I want to use it to drive high frequency underwater transducers in frequency range of 380-430 KHz. As for as duty cycle is concerned, requirement is well below 20% (like 1 or 2% only). However, power requirement for my transducer is rather higher i.e. around 4.5 KW in pulsed mode.

As per my initial calculations shown above, i was wondering whether i can deliver 4.5 KW to my transducer using higher RF drive voltage rather than nominal 0dBm?

Thanks
 

Les Jones

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It looks like an expensive piece of kit to blow up by grossly exceeding it's ratings.

Les.
 

naumank

Member
Hi les

Should not the protections mentioned in data sheet prevent any serious damage to this equipment?

Regards
 

ronsimpson

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380-430 KHz
The data sheet is lacking information. I am certain; at the highest frequency the gain is down.
Just drive it harder.
my transducer is rather higher i.e. around 4.5 KW in pulsed mode.
Your transducer does not have to have 4.5kw. It should work at 3kw just fine.

Delta Sigma Inc makes a "THEIA-H" amplifier that appears to be the same thing. It is hard to find it in the internet.
Microwave & RF, January 2018, page L49.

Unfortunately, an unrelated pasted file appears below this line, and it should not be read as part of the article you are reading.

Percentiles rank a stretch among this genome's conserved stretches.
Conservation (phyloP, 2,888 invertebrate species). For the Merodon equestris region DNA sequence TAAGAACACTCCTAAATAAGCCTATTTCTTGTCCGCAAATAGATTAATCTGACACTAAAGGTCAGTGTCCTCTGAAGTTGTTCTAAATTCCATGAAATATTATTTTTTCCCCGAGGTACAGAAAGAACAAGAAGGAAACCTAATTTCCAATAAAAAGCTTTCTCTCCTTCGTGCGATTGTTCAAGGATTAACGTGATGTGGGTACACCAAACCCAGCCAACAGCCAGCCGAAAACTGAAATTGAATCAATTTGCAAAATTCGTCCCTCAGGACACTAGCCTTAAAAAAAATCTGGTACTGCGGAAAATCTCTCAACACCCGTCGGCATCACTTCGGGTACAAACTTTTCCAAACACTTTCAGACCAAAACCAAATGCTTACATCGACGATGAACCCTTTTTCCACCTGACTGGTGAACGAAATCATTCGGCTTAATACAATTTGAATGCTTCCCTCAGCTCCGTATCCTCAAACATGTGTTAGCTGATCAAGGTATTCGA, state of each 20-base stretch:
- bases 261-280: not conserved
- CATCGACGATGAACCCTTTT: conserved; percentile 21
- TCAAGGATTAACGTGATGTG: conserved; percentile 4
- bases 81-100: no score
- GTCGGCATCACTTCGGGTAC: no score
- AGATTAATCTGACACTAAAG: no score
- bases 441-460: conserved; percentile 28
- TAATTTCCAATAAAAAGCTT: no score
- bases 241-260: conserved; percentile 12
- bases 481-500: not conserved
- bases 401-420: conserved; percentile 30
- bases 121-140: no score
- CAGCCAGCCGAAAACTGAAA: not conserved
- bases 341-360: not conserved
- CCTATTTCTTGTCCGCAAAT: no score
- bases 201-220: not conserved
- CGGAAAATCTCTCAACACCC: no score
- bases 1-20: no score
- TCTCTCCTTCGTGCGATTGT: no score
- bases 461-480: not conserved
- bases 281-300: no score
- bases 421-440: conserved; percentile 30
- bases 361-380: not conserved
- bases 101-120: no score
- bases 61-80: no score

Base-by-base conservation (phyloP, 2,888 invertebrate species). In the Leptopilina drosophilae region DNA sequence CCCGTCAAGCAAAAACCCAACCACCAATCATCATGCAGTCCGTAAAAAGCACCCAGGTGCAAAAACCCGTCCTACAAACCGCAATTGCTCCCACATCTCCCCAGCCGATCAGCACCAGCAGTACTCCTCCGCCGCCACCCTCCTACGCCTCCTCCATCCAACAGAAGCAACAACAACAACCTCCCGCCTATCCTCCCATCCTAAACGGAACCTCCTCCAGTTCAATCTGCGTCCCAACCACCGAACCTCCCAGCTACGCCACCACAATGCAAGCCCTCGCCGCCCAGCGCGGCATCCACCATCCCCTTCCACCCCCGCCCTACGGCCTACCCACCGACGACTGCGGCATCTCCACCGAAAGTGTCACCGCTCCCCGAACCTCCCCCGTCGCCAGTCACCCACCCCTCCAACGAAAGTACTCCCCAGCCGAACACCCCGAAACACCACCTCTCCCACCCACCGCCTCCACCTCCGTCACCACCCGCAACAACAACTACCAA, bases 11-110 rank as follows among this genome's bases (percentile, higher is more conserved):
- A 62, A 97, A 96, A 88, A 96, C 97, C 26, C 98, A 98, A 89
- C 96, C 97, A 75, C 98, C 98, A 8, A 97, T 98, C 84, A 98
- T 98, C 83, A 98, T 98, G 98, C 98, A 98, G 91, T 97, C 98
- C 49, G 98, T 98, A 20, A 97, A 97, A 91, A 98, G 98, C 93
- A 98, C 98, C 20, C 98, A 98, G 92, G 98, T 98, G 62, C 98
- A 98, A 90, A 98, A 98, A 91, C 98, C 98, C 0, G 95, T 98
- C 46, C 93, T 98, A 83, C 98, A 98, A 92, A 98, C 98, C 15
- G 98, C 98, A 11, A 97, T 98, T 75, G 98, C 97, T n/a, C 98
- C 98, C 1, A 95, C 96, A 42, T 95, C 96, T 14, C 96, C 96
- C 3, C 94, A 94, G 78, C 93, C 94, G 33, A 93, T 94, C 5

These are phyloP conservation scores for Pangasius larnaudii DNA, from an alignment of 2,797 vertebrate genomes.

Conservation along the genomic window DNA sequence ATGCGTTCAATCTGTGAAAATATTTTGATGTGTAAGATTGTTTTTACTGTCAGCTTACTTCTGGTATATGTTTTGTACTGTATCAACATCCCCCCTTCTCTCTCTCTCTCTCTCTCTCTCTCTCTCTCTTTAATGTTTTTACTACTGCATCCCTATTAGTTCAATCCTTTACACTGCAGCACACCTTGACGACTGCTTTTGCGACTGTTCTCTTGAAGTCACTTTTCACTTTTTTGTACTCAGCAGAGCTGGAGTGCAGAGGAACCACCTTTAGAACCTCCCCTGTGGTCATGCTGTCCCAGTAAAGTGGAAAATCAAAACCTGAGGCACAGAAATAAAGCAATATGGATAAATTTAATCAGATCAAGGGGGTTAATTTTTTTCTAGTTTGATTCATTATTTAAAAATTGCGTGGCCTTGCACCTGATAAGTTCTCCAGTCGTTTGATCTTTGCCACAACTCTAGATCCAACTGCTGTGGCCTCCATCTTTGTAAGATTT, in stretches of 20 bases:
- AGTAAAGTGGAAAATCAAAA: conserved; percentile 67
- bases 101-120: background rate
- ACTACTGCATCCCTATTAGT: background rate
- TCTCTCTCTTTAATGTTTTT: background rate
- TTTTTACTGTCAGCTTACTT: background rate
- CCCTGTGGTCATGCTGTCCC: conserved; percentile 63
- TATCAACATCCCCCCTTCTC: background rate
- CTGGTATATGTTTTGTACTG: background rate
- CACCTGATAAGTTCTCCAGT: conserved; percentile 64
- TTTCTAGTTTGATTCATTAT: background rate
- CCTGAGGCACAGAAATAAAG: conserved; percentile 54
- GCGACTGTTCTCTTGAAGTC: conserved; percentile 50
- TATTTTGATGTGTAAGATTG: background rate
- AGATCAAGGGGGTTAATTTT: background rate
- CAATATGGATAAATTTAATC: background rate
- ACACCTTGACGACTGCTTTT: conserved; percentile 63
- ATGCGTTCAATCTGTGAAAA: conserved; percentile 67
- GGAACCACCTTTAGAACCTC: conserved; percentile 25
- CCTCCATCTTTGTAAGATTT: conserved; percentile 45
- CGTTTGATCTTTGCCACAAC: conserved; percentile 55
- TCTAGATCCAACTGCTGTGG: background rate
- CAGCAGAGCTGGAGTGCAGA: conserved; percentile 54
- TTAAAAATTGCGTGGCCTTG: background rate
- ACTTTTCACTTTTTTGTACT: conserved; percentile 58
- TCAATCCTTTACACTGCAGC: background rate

JimB

Super Moderator
Most Helpful Member
Looking at the graphs in the datasheet, we see this:

Spanking the Amp.png

I have added the green lines to show the output power that could be expected at 400kHz if you give the amplifier a good spanking and over drive the input.
I make it to be about 3400 Watts.
As this is typical, what output you get from any individual amplifier could be more, or it could be less.

The manufacturers only specify a maximum of 2000 Watts, so if that is all you get from any individual amplifier, the amp meets its specification, don't go crying to them when it does not give any more.

If you must have 4500W, then you should get an amplifier which is rated to give 4500W.

JimB
 

naumank

Member
Hi JimB

The same company has 4 KW amplifier but it requires no of power supplies and occupies huge space. As my frequency requirement is limited i.e. 380-430 KHz only, is there any alternate compact amplifier which can meet the 4.5 KW requirement in this band?

Thanks & Regards
 

JimB

Super Moderator
Most Helpful Member
is there any alternate compact amplifier which can meet the 4.5 KW requirement in this band?
Sorry, but I do not know.

JimB
 

kubeek

Well-Known Member
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You should probably ask the manufacturer, their engineers should be able to say if the amp can stand the way you plan to use it.
Also, are your transducers 50ohm? If not you will get completely different results and likely blow the amp.
 

naumank

Member
Hi Kubeek

The manufacturer of amplifier under discussion also has a 4 KW power amplifier which is recommended by company but this solution occupies large of space.

My transducer impedance is 25 ohm but have to develop 25 ohm to 50 ohm matching unit for it anyway.